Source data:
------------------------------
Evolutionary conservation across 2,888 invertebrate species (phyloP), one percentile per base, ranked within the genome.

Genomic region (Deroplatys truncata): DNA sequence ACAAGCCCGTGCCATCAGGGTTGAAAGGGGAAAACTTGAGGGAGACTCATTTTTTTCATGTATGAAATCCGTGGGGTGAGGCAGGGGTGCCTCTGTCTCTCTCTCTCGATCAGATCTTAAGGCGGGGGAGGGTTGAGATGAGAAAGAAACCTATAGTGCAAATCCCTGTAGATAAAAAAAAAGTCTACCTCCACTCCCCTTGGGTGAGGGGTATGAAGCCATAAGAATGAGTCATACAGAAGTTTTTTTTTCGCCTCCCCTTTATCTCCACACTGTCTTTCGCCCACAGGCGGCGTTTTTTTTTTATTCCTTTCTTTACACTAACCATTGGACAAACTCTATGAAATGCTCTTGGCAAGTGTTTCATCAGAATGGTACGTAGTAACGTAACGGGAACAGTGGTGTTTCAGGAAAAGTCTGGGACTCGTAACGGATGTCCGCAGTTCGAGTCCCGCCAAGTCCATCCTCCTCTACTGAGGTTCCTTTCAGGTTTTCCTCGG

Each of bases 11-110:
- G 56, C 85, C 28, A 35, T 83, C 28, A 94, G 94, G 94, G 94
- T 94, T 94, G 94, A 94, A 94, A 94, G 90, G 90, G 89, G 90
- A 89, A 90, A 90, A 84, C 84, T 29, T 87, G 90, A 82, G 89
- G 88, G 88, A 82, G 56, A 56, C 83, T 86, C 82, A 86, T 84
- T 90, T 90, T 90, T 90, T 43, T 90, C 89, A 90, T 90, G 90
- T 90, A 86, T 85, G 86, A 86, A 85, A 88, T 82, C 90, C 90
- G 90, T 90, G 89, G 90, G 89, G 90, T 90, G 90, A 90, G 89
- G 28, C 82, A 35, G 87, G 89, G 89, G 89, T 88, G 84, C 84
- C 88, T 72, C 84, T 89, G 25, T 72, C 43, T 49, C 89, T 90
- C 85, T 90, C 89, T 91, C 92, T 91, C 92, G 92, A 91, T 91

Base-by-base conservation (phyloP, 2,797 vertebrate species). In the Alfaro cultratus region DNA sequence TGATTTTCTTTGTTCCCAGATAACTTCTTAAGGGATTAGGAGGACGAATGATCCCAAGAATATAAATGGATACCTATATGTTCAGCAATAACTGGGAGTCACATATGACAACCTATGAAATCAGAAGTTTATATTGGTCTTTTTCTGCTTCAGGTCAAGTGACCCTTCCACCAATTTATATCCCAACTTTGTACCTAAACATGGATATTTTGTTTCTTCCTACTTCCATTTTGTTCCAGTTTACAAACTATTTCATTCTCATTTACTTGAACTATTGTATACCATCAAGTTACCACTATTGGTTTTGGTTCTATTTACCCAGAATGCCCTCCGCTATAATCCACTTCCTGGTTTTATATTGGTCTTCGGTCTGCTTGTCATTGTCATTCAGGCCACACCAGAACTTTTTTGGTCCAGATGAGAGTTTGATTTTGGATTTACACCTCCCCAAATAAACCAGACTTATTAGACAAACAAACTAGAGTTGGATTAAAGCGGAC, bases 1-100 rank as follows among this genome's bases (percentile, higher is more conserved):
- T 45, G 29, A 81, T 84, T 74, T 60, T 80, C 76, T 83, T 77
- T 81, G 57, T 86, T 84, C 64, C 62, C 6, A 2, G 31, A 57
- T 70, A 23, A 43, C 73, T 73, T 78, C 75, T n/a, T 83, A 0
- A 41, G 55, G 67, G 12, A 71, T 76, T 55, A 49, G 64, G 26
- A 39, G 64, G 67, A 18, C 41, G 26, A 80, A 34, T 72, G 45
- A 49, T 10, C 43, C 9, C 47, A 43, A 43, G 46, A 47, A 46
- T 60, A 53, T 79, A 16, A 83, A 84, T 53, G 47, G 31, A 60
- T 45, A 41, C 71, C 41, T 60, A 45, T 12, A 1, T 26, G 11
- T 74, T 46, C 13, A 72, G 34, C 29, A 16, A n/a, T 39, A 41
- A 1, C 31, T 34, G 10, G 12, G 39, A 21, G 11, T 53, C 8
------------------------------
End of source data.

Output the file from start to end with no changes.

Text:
Evolutionary conservation across 2,888 invertebrate species (phyloP), one percentile per base, ranked within the genome.

Genomic region (Deroplatys truncata): DNA sequence ACAAGCCCGTGCCATCAGGGTTGAAAGGGGAAAACTTGAGGGAGACTCATTTTTTTCATGTATGAAATCCGTGGGGTGAGGCAGGGGTGCCTCTGTCTCTCTCTCTCGATCAGATCTTAAGGCGGGGGAGGGTTGAGATGAGAAAGAAACCTATAGTGCAAATCCCTGTAGATAAAAAAAAAGTCTACCTCCACTCCCCTTGGGTGAGGGGTATGAAGCCATAAGAATGAGTCATACAGAAGTTTTTTTTTCGCCTCCCCTTTATCTCCACACTGTCTTTCGCCCACAGGCGGCGTTTTTTTTTTATTCCTTTCTTTACACTAACCATTGGACAAACTCTATGAAATGCTCTTGGCAAGTGTTTCATCAGAATGGTACGTAGTAACGTAACGGGAACAGTGGTGTTTCAGGAAAAGTCTGGGACTCGTAACGGATGTCCGCAGTTCGAGTCCCGCCAAGTCCATCCTCCTCTACTGAGGTTCCTTTCAGGTTTTCCTCGG

Each of bases 11-110:
- G 56, C 85, C 28, A 35, T 83, C 28, A 94, G 94, G 94, G 94
- T 94, T 94, G 94, A 94, A 94, A 94, G 90, G 90, G 89, G 90
- A 89, A 90, A 90, A 84, C 84, T 29, T 87, G 90, A 82, G 89
- G 88, G 88, A 82, G 56, A 56, C 83, T 86, C 82, A 86, T 84
- T 90, T 90, T 90, T 90, T 43, T 90, C 89, A 90, T 90, G 90
- T 90, A 86, T 85, G 86, A 86, A 85, A 88, T 82, C 90, C 90
- G 90, T 90, G 89, G 90, G 89, G 90, T 90, G 90, A 90, G 89
- G 28, C 82, A 35, G 87, G 89, G 89, G 89, T 88, G 84, C 84
- C 88, T 72, C 84, T 89, G 25, T 72, C 43, T 49, C 89, T 90
- C 85, T 90, C 89, T 91, C 92, T 91, C 92, G 92, A 91, T 91

Base-by-base conservation (phyloP, 2,797 vertebrate species). In the Alfaro cultratus region DNA sequence TGATTTTCTTTGTTCCCAGATAACTTCTTAAGGGATTAGGAGGACGAATGATCCCAAGAATATAAATGGATACCTATATGTTCAGCAATAACTGGGAGTCACATATGACAACCTATGAAATCAGAAGTTTATATTGGTCTTTTTCTGCTTCAGGTCAAGTGACCCTTCCACCAATTTATATCCCAACTTTGTACCTAAACATGGATATTTTGTTTCTTCCTACTTCCATTTTGTTCCAGTTTACAAACTATTTCATTCTCATTTACTTGAACTATTGTATACCATCAAGTTACCACTATTGGTTTTGGTTCTATTTACCCAGAATGCCCTCCGCTATAATCCACTTCCTGGTTTTATATTGGTCTTCGGTCTGCTTGTCATTGTCATTCAGGCCACACCAGAACTTTTTTGGTCCAGATGAGAGTTTGATTTTGGATTTACACCTCCCCAAATAAACCAGACTTATTAGACAAACAAACTAGAGTTGGATTAAAGCGGAC, bases 1-100 rank as follows among this genome's bases (percentile, higher is more conserved):
- T 45, G 29, A 81, T 84, T 74, T 60, T 80, C 76, T 83, T 77
- T 81, G 57, T 86, T 84, C 64, C 62, C 6, A 2, G 31, A 57
- T 70, A 23, A 43, C 73, T 73, T 78, C 75, T n/a, T 83, A 0
- A 41, G 55, G 67, G 12, A 71, T 76, T 55, A 49, G 64, G 26
- A 39, G 64, G 67, A 18, C 41, G 26, A 80, A 34, T 72, G 45
- A 49, T 10, C 43, C 9, C 47, A 43, A 43, G 46, A 47, A 46
- T 60, A 53, T 79, A 16, A 83, A 84, T 53, G 47, G 31, A 60
- T 45, A 41, C 71, C 41, T 60, A 45, T 12, A 1, T 26, G 11
- T 74, T 46, C 13, A 72, G 34, C 29, A 16, A n/a, T 39, A 41
- A 1, C 31, T 34, G 10, G 12, G 39, A 21, G 11, T 53, C 8